• Functional Test: The Tennessee Supreme Court adopted a broad application of the functional test definition of business earnings by holding that Taxpayer Subsidiary's stock acquisition and the accompanying redemption by Holding Company under the Stock Redemption contributed materially to the production of business earnings -- thus, in the court's opinion making the Stock Redemption an integral part of Taxpayer Subsidiary's business operations. The court reasoned that such Stock Redemption was a necessary part of the objective to reduce expenses arising from the sale of ice cream. In so doing, the court adopted the broader California interpretation of the functional test, as opposed to an interpretation followed in more states, such as Illinois, Indiana, North Carolina, Oregon and Pennsylvania. While California and now perhaps Tennessee only require that the use of an asset contribute to the production of business earnings, courts in these other states require that the asset and its disposition be an essential part of a taxpayer's business.

    The court's application of the functional test raises a question of whether the business liquidation exception to the functional test will apply in Tennessee. Thus, while California and Tennessee may likely treat gains from a sale of assets in complete liquidation of a business as business earnings because the assets were used in a business, these other states would not currently do so. According to the Illinois, Indiana, North Carolina and Pennsylvania courts, both the use and sale of the asset must be essential to the taxpayer's business. Going out of business would arguably not be an essential business activity.
  • Reorganization Purpose: According to the decision, the reorganization activities had the effect of permitting Holding Company and its subsidiaries to remain privately-held companies, thus avoiding the expense and inconvenience of registering its securities and publically reporting its financial results. Nevertheless, the Tennessee Supreme Court determined that this reorganization neither diversified the business nor reduced risks associated with the ice cream business. According to the court, the Stock Redemption and associated reorganization activities served to increase the net gain from the ice cream business allowing the court to take the next step of concluding that such transactions served as an operational function for Taxpayer Subsidiary's business. While one can debate whether the operational function should have been considered before a determination about enterprise-unity (i.e., whether Holding Company and Taxpayer Subsidiary were engaged in a unitary business not whether a discrete asset was a part of Taxpayer Subsidiary's unitary business), see MeadWestvaco Corp. v. Illinois, 553 U.S. 16 (2008), a focus on business purpose should not be relevant to either operational function or enterprise-unity. ASARCO, Inc. v. Idaho, 458 U.S. 307, 326 (1982); Allied-Signal, Inc. v. New Jersey, 504 U.S. 768, 788-789 (1992). While the foregoing can be debated, capital gains resulting from an internal reorganization of a unitary business, as found to be the situation in Blue Bell, should generally be apportionable.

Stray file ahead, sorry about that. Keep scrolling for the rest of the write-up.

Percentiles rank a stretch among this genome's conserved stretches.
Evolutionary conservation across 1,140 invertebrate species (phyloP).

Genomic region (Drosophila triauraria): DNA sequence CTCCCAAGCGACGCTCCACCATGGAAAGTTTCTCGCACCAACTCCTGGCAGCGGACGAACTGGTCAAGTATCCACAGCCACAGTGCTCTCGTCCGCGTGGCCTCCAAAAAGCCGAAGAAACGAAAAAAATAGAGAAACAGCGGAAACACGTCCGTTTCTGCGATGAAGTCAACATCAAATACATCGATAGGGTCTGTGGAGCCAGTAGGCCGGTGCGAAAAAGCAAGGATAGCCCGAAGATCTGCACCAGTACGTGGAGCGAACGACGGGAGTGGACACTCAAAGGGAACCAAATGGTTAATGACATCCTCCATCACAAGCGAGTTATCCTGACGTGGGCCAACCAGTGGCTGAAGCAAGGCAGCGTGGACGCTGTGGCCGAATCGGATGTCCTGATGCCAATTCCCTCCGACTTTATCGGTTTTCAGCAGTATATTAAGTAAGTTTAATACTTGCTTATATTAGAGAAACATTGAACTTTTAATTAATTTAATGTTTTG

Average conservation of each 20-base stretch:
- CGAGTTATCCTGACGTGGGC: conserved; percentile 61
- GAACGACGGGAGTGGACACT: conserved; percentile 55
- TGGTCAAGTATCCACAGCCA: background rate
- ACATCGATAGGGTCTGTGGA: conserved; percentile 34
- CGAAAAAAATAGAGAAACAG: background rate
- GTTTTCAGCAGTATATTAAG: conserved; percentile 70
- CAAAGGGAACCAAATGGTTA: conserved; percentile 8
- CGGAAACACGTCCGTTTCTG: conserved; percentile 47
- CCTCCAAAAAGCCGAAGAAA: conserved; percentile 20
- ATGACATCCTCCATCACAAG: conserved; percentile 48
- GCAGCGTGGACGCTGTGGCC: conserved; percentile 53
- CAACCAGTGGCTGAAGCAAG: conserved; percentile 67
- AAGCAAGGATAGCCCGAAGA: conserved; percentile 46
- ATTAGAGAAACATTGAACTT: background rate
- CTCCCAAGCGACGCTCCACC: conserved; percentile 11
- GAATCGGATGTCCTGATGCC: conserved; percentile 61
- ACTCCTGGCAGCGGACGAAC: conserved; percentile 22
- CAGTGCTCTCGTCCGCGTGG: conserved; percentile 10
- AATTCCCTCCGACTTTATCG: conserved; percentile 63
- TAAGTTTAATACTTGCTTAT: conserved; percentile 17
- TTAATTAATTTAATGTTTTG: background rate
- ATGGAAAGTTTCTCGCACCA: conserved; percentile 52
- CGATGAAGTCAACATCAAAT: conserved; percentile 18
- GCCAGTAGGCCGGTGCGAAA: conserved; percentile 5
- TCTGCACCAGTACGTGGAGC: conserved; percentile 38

• Parent's Business: Taxpayer Subsidiary admitted that Holding Company does not conduct any business operations. Passive holding companies are often unitary with their operating subsidiary or parent corporations. A purely passive entity like Holding Company can serve some important business functions, such as insulating its shareholders from liability or as a conduit for financing subsidiary business operations. However, the key unitary attribute of Holding Company was that its value to its shareholders resulted from the unitary business operations of Taxpayer Subsidiary and any other subsidiaries. The fact that Holding Company performed no business operations may well have been irrelevant since the U.S. Supreme Court's unitary business tests were just as applicable (and required to be applied for purposes of the Due Process and Commerce Clauses), and would have resulted under these facts in a finding of a unitary business relationship between Holding Company and Taxpayer Subsidiary.

Summary

The Blue Bell decision represents a complex fact situation involving sophisticated statutory and constitutional principles. If you would like to discuss this decision in more detail, please contact any attorney in the Firm's Tax Department.